Secretariat still flying on his own

May 09, 1998|By John Eisenberg

He won his Triple Crown a quarter-century ago and died in 1989, but Secretariat is still running.

As a matter of fact, as weird as it sounds, he hasn't lost a race since he retired.

"Secretariat is the yardstick that every horse that comes along is compared to," said Tim Capps, executive vice president of the Maryland Horse Breeders Association, "and no one has beaten him yet."

Not even the two subsequent Triple Crown winners, Seattle Slew and Affirmed, matched his ability to dominate and astonish.

All of which begs a simple and very large question: Will there ever be another horse as awesome as Secretariat?

If he has gone undefeated for 24 years, will he go undefeated forever?

Changes in the racing and breeding industries have lessened the chances of another horse of his caliber coming along, that much is certain.

But forever is a pretty long time.

"Somewhere down the line, invariably, there will be another horse that compares," Capps said. "Remember, people thought no horse could possibly compare to Citation [who won the Triple Crown in 1948], and then Secretariat came along."

But as yet another crop of 3-year-olds passes by without any threats to Secretariat's legend, it's fair to wonder if the odds are getting so long that they're almost off the board.

"There's no doubt it's getting tougher" for such a horse to come along, Capps said.

Why? You can point to a series of factors.

For starters, there are just far more horses now than in Secretariat's day. He was one of 24,361 foals registered in North America in 1970. That per-year number more than doubled over the next 15 years before backsliding to 35,400 last year.

Yes, more horses does mean more chances of a super champion emerging -- but it also means much more competition at the races, a factor that weighs more heavily.

"Larger [foal] crops definitely make it more difficult for any horse to dominate," Capps said. "That's just pure mathematics."

As well, there's more emphasis now on the Triple Crown, which holds the last traces of real renown in a sagging game. Any horse who shows any ability as a 2-year-old is pointed toward the spring classics. High-profile trainers such as D. Wayne Lukas, Nick Zito and Bob Baffert organize their entire operations around producing horses for the Triple Crown series.

"Again, more competition," Capps said. "More horses to beat, more horses to try to dominate. More obstacles, basically. They just didn't have that kind of competition in Secretariat's day."

The breeding industry also is far different than a quarter-century ago. Wealthy private breeders have been replaced by huge commercial operations intent on producing horses to sell for a profit more than run well. As well, breeders focus now on speed more than stamina, for the simple reason that races are shorter now.

The result? Fewer horses capable even of running the longer, classic distances, much less dominating.

It's endlessly debated whether the population boom of the '80s diluted the overall quality of the thoroughbred breed.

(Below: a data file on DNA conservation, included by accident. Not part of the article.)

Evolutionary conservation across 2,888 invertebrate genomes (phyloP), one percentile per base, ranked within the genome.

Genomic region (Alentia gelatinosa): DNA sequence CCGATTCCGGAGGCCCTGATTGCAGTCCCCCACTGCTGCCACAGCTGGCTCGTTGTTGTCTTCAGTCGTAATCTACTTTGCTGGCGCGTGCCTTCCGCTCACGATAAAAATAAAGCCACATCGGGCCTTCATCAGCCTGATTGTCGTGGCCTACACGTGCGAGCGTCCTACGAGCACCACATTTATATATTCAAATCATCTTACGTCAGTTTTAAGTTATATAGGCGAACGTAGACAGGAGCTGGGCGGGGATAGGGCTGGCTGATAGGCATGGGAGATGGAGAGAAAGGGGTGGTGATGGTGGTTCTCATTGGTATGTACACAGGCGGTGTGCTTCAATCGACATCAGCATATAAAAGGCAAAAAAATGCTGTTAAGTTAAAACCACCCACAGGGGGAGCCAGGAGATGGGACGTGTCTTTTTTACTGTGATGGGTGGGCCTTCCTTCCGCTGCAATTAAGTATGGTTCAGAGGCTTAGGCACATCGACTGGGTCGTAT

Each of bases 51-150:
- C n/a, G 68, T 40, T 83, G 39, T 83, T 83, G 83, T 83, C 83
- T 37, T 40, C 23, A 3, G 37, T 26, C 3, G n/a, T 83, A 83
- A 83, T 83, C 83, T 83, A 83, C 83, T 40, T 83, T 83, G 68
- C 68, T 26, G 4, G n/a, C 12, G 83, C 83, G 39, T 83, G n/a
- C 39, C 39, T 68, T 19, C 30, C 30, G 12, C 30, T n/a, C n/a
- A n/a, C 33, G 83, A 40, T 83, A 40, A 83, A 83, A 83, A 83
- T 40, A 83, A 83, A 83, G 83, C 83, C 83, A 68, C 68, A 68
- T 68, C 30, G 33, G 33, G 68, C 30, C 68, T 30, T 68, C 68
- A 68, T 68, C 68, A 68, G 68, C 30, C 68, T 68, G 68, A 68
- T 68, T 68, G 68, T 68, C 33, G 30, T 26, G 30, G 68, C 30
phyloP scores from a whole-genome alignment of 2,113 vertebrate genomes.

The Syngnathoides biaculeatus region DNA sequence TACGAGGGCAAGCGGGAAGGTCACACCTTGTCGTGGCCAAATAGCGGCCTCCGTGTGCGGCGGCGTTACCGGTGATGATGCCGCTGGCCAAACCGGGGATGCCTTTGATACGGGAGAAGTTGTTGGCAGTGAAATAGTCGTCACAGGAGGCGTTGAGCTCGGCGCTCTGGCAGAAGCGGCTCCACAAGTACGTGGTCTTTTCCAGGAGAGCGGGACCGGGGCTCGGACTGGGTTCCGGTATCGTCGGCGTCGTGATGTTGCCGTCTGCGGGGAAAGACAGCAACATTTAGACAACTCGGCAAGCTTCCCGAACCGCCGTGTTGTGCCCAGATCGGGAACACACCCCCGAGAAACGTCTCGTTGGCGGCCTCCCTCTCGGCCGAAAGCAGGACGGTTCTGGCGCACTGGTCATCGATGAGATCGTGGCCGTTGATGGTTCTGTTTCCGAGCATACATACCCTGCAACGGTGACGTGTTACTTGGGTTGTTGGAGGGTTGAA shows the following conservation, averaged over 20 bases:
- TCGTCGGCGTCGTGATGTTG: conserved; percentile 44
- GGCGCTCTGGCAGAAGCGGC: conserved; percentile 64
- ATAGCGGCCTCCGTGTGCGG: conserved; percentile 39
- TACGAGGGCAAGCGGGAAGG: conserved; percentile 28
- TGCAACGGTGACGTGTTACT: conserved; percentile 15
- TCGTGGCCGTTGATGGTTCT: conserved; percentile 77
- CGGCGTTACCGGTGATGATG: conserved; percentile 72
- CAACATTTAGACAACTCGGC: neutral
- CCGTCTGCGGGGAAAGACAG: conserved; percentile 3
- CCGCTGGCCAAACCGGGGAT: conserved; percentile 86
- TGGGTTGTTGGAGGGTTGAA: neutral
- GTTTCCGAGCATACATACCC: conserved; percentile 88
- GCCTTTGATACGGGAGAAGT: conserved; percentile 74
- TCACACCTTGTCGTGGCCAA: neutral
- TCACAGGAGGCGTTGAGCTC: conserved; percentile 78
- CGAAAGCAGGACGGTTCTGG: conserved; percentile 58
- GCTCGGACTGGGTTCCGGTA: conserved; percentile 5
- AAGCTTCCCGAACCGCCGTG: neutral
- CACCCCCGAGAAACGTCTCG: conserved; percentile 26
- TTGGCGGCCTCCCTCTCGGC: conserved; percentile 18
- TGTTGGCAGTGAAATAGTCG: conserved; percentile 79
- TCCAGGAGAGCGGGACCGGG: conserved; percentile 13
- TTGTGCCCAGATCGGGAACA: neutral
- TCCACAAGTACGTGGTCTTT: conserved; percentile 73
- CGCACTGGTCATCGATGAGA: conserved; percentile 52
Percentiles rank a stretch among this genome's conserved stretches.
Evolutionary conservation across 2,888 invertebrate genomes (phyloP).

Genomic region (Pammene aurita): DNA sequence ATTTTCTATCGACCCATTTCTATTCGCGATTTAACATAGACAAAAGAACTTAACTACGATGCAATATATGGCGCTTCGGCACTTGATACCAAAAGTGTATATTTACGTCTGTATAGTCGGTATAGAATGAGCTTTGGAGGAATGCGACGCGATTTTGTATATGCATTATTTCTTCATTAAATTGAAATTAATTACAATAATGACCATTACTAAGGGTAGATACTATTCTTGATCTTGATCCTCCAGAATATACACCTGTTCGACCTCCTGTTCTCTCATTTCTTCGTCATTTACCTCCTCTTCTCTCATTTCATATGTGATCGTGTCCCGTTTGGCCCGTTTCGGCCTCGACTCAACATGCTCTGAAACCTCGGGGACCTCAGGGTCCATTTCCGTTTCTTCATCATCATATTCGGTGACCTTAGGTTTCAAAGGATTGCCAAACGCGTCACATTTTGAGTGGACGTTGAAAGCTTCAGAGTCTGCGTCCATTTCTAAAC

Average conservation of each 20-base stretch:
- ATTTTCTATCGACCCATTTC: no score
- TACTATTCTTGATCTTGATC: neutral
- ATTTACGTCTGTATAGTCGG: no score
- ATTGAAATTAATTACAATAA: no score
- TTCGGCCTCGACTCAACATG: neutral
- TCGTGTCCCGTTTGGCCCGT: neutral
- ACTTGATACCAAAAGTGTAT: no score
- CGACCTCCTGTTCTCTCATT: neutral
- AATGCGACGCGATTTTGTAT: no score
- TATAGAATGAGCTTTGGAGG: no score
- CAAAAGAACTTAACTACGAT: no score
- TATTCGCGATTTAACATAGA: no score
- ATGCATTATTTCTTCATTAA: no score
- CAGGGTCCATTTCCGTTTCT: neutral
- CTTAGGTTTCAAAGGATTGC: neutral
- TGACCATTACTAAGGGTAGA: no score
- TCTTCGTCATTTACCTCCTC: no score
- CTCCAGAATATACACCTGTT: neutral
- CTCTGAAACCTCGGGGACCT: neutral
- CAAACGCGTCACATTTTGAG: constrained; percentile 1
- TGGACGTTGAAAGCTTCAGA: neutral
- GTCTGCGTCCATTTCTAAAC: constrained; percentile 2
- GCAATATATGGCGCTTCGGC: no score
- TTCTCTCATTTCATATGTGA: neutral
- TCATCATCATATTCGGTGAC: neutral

But even if it has -- and Capps doesn't buy the theory -- a general overall dilution doesn't necessarily impede greatness.

L If major-league pitching is so bad, what about Mike Mussina?

"You tend to hear old-timers talk about horses today not being as sound or whatever," Capps said, "but the same things were being said 30 years ago. And now we know much more about the science of breeding and the care of horses. The argument that we're producing a poorer horse now just doesn't make sense."

In other words, the next Secretariat is still out there in theory, if not yet in reality.

Several horses have come close enough in the past decade to disprove the theory that Secretariat's level simply won't be reached again. Easy Goer and Sunday Silence, who produced maybe the most stirring Preakness ever in 1989, were of high caliber.

"If they hadn't had to run against each other, they might well have dominated [like Secretariat]," Capps said.

Risen Star also was a powerful colt who ran third in the Kentucky Derby, won the Preakness and dominated the Belmont in 1988, conjuring memories of Secretariat.

But all such comparisons ultimately fail somewhere, leaving Secretariat undefeated.

"Of the horses in my lifetime, he's certainly the one you remember," Capps said. "He's the one that gave the impression that there was almost nothing he couldn't do. A lot of people who have been in this game a long time will tell you that, when he was at his best, he was the best they ever saw."

Breeding is such an unpredictable business that there'll always be a chance of another Secretariat coming along, no matter how long the odds grow against it. The whims of genetics are anything but absolute.

But we're celebrating the 25th anniversary of Secretariat's Triple Crown this year, and we're still waiting for another horse like him to come along.

The way things are going, we might still be waiting 25 years from now.

Pub Date: 5/09/98

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